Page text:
Goodell proposes plan making cheating penalties easier to impose

With confidence in NFL rules oversight at low ebb, commissioner Roger Goddell is proposing enacting easier-to-impose cheating penalties as a deterrent for future SpyGate scandals, The Washington Post reported Thursday.

In an article on its Web site, the newspaper cited a memo sent to the league's competition committee Thursday and said the proposals included a change in rules that would allow league officials to make unannounced inspections of locker rooms, press boxes and in-game communications equipment.

The measure was among a series of stricter rules changes Goodell wants to enact before next season "to preserve the integrity of the game" and "maintain public confidence" in the sport, according to the memo.

"As the Commissioner and Competition Committee, we must take every appropriate step to safeguard the integrity of the NFL," Goodell wrote. "We have already taken some positive and significant actions this past season, but we must go further to ensure fair competition amongst our 32 teams and maintain public confidence in our game."

Goodell pledged stricter penalties for competition-rules violations and proposed a plan requiring team employees to give the league reports of "actual or suspected" violations.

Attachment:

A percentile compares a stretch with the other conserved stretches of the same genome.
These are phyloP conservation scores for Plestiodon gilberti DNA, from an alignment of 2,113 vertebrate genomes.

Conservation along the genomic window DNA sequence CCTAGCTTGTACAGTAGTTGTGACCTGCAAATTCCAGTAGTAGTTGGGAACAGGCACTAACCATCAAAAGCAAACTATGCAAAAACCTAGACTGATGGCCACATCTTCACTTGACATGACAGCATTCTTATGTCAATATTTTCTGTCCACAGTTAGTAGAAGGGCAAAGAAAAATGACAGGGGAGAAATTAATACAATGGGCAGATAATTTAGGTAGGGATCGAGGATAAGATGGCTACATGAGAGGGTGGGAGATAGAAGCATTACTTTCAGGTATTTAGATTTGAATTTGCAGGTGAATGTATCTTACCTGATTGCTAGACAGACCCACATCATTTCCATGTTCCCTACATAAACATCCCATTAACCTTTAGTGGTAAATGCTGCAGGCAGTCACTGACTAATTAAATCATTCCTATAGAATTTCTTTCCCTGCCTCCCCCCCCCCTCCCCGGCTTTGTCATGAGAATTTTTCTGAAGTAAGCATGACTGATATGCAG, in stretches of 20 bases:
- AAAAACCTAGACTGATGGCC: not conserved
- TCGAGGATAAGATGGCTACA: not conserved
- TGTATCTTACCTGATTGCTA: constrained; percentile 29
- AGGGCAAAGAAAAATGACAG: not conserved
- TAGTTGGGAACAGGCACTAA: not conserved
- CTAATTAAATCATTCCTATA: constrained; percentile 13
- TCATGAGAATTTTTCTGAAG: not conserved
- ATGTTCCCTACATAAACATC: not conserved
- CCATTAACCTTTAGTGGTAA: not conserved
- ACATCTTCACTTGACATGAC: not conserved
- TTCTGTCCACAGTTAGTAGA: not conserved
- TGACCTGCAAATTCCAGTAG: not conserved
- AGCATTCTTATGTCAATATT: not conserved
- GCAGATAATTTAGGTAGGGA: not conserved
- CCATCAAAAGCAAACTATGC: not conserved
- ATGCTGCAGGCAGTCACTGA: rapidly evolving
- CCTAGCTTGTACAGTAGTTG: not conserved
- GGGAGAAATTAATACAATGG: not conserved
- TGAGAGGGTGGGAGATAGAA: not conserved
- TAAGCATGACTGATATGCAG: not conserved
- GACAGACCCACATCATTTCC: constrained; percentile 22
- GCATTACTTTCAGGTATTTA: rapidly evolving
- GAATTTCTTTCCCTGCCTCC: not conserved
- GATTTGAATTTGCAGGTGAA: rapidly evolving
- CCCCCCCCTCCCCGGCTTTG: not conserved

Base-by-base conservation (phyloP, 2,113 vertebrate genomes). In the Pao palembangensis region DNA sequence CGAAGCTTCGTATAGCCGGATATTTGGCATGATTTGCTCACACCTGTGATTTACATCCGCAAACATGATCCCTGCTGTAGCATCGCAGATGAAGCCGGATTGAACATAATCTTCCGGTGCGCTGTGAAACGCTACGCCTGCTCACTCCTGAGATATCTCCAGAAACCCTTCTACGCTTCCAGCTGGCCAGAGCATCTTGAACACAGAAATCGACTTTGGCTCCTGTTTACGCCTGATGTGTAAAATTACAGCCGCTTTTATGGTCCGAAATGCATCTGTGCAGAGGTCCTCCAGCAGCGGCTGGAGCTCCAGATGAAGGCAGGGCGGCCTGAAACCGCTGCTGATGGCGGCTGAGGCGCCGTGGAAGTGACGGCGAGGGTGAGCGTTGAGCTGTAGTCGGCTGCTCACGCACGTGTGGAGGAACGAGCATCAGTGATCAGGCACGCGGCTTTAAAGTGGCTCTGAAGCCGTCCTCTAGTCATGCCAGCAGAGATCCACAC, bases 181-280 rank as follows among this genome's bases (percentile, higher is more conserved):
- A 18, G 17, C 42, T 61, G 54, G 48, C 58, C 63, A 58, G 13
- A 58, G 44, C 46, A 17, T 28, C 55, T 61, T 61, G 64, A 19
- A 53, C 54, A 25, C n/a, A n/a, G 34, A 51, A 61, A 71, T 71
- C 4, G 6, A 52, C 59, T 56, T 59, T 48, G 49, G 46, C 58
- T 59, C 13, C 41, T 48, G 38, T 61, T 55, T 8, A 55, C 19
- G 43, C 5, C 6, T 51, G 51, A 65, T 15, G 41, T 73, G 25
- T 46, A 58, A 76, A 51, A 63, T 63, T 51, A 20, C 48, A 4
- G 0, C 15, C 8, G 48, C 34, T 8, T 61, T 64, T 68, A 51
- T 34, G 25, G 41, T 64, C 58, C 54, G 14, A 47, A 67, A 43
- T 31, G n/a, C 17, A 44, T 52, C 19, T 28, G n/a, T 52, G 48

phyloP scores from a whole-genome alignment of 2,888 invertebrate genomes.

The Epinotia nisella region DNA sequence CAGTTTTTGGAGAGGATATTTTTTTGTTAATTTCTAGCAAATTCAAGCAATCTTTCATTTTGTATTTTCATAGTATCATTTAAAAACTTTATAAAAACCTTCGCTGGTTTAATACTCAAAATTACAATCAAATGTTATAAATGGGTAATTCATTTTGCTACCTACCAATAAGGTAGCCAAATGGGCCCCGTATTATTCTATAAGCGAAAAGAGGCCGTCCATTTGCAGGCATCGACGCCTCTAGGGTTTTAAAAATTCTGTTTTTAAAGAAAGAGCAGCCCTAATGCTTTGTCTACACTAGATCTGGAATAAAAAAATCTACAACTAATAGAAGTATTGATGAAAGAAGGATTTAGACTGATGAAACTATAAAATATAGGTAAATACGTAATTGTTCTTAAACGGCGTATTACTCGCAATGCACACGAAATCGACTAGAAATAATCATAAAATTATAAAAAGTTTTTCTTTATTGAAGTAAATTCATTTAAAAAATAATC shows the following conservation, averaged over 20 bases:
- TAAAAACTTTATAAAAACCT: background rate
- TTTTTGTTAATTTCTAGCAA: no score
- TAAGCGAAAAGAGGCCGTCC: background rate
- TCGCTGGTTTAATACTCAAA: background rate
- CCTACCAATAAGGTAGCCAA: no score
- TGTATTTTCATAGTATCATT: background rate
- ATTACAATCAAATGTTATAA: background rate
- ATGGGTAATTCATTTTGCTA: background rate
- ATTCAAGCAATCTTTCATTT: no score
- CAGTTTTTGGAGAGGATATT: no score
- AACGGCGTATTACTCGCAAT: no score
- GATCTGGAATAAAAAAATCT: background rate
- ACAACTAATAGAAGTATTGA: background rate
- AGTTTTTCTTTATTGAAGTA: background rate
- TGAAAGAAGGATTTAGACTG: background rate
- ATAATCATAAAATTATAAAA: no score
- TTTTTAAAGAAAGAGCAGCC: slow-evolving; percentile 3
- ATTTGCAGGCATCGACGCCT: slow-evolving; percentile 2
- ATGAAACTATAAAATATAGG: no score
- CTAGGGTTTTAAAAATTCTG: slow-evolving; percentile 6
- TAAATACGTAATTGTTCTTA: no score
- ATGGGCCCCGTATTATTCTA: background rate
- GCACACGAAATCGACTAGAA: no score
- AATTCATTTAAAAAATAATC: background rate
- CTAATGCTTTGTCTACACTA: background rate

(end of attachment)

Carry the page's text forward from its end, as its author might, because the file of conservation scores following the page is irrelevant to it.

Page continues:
Another measure would place each franchise's main owner, top executive and head coach under the threat of league discipline to stipulate that they have complied with the rules and reported violations.

The commissioner also endorsed a proposal to permit one defensive player per team to be connected to a coach on the sideline during games via a wireless device, and called upon the committee to conduct "a thorough review" of all competitive rules and practices.

"I think there are a number of steps that should be taken in advance of the start of the 2008 season to improve and strengthen the enforcement procedures designed to preserve the competitive integrity of the game," Goodell wrote, adding that "too often, competitive violations have gone unpunished because conclusive proof of the violation was lacking."

Last month, Sen. Arlen Specter questioned the quality of the NFL's investigation of the New England Patriots' videotaping practices and Goodell's decision to destroy video evidence uncovered by the league earlier this season.

Goodell fined New England coach Bill Belichick $500,000 and docked the team $250,000 and a first-round draft pick after the Patriots were accused of videotaping New York Jets defensive coaches as they signaled to players during the Sept. 9 season opener.

Specter, the top Republican on the Senate Judiciary Committee, also cited NFL officials indicating the Patriots taped Pittsburgh Steelers' coaches during AFC championship games at the end of the 2001 and 2004 seasons, and during regular-season games in '02 and '04.

Information from The Associated Press was used in this report.